In front of a small but engaged audience, tucked away in a community room at the Fern Creek branch of the Louisville Free Public Library, Jon Becraft and Jessica De La Rosa are sitting on a packing trunk and talking about making fun of people and bullying.
“Jokes aren’t jokes when they hurt someone,” De La Rosa informs the audience of children and their families, people who have come out to catch a little bit of theater on a cold but sunny day.
De La Rosa and Becraft say one or two more words on the subject, asking the kids about respect, friendship and self-esteem. Then they jump up and get back to performing “The Taming of the Shrew.”
“Nay, come Kate come, you must not look so sour,” says Becraft as Petruchio.
“It is my fashion when I see a crab,” De La Rosa’s Kate responds.
The duo is part of Kentucky Shakespeare’s two-person “Taming of the Shrew,” which is on a multi-week tour of libraries around the city.
Becraft and De La Rosa — officially titled artist educators — go on to deliver all the main plot points of Shakespeare’s classic in under an hour, extracting a large portion of laughs from the kids and adults in the crowd, all the while stopping to ask questions and offer suggestions of what the answers might be.
Kentucky Shakespeare has a long history of touring shows to neighborhoods, as Matt Wallace, Kentucky Shakespeare’s producing artistic director, explains to Insider.
“We’re always trying to break down those access barriers,” he says. “Bringing it into the libraries is an effective way to get into the neighborhoods.”
What is perhaps a little surprising is just how head-on this particular production is tackling some of the troubling aspects of “Taming of the Shrew,” a play that involves a man, Petruchio, “taming” a woman named Kate, who is a loudmouth, acid-tongued daughter of a rich merchant.
Conversations are happening in the theater world about the value of classic work and balancing that value against issues and ideas that might seem pretty messed up if one steps back and takes an objective look at the plays. These conversations are happening not just here in Louisville, but on a national and international level as well.
Kentucky Shakespeare’s director of education, Kyle Ware, says the parts of this play that some would see as problem — like a dude trying to “tame” a woman — are actually what makes this show great, especially for kids, who need a way to talk about the way they talk to each other.
“This can be looked at as an opportunity,” says Ware. “You want to lay the groundwork for ‘what is a healthy relationship’ or ‘what is a healthy interaction.’ Sometimes we adults need to be reminded of that as well.”
Still, the question remains, is Shakespeare rooting for Petruchio on his quest to “tame” Kate, or is Shakespeare doing his best to be the 1592 version of a feminist? Even presenting a fully-formed, hilarious woman at the center of a ribald comedy was kind of forward thinking back then.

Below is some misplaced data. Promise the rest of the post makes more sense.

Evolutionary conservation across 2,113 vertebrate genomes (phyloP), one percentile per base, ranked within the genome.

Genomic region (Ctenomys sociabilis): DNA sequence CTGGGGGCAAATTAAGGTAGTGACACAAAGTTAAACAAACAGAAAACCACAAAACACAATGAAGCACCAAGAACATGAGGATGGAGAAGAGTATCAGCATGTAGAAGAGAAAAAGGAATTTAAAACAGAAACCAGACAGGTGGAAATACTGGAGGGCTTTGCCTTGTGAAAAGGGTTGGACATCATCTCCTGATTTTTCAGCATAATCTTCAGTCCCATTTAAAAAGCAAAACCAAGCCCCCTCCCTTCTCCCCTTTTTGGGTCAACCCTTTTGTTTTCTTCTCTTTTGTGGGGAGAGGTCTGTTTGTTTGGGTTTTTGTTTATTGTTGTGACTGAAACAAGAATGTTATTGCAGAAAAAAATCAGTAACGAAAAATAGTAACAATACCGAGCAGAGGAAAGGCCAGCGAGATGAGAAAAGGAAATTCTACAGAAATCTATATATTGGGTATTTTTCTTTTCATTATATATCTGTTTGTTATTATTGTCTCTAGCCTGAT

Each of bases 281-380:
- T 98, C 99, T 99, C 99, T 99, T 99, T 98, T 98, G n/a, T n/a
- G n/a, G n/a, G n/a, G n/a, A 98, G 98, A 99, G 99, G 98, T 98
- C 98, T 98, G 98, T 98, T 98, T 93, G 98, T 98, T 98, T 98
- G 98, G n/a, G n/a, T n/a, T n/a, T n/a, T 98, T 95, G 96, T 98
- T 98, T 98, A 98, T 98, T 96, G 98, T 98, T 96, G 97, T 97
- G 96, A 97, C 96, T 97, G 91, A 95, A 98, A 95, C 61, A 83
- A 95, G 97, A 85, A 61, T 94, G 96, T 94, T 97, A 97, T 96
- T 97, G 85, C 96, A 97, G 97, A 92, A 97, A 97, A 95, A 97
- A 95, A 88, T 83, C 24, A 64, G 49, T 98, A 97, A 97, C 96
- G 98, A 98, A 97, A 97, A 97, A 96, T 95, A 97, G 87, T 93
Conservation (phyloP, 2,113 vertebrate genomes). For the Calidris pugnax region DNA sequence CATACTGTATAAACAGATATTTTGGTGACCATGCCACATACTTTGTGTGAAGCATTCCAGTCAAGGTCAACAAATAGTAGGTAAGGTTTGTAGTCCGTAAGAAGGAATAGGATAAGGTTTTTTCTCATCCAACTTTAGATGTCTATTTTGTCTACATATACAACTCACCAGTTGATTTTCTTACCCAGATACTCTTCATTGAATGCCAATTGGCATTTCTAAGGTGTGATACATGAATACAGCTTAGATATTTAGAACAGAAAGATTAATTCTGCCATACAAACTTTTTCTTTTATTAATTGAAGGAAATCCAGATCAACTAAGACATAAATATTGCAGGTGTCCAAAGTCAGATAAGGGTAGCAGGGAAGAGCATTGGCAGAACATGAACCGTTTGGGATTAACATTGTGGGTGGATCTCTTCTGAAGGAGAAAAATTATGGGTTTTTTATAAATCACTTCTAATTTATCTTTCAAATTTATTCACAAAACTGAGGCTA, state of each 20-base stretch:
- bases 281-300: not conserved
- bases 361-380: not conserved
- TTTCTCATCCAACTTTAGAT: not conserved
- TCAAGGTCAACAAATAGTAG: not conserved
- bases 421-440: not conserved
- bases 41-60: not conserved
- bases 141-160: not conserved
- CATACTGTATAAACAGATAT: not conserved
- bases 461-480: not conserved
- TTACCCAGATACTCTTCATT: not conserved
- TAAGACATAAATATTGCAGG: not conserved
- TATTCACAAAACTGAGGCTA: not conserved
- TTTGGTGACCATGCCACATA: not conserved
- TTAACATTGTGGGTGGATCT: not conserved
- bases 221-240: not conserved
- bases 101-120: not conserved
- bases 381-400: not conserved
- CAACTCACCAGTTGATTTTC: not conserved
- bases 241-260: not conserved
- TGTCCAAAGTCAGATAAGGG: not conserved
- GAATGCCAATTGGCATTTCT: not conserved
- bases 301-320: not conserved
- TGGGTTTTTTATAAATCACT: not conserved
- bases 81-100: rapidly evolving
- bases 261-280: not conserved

After the show finished, in between packing up the backdrop and props, Ware muses on thoughts and questions he asked the cast about “Taming of the Shrew.”
“We are, in some cases, the labels that get attributed to us. Is that fair?” asks Ware.
De La Rosa and Becraft have some thoughts on the subject. De La Rosa hones in on Kate and how this question is at the core of the character.
“Did someone else decide Kate was a shrew, and that’s the role she had to play?” asks De La Rosa.
Becraft follows up, relating the idea to how it might affect an artist educator’s core audience — school kids.
“It’s like the kid in school who (the teachers say), ‘Oh, that kid’s the bad kid.’ So then kid is like, ‘I guess I’m the bad kid.’ “
This kind of labeling isn’t quite as evident in this production of “Taming of the Shrew,” at least not in the questions De La Rosa and Becraft asked the kids in the Fern Creek library last Saturday. But the action of the play, and the name of the play itself, almost asks the question for them.
Before the small but mighty cast hopped in their Shakespeare mobile and drove off, De La Rosa succinctly states the tragedy imbedded in labels — they stick.
“Then you never get the opportunity to be anything else,” she says.
As conversations around classics, context and controversies continue, it’s hard to say what “Taming of the Shrew” will get to be in the future. It might get labeled problem, or a learning tool, or maybe both. That label will help determine who and how people see this 400-year-old play.
In the meantime, Kentucky Shakespeare will keep going out to neighborhoods and libraries, and let the play, and their artist educators, keep asking kids tough questions.
They’ll keep asking fun questions, too.
Like, “Did you know Shakespeare invented the word ‘puke’”?
Kentucky Shakespeare’s two-person “Taming of the Shrew” finishes its library tour with a bang on Saturday, Dec. 15, at the Louisville Free Public Library’s main branch, located at 301 York St. The free show runs from 2 to 3 p.m.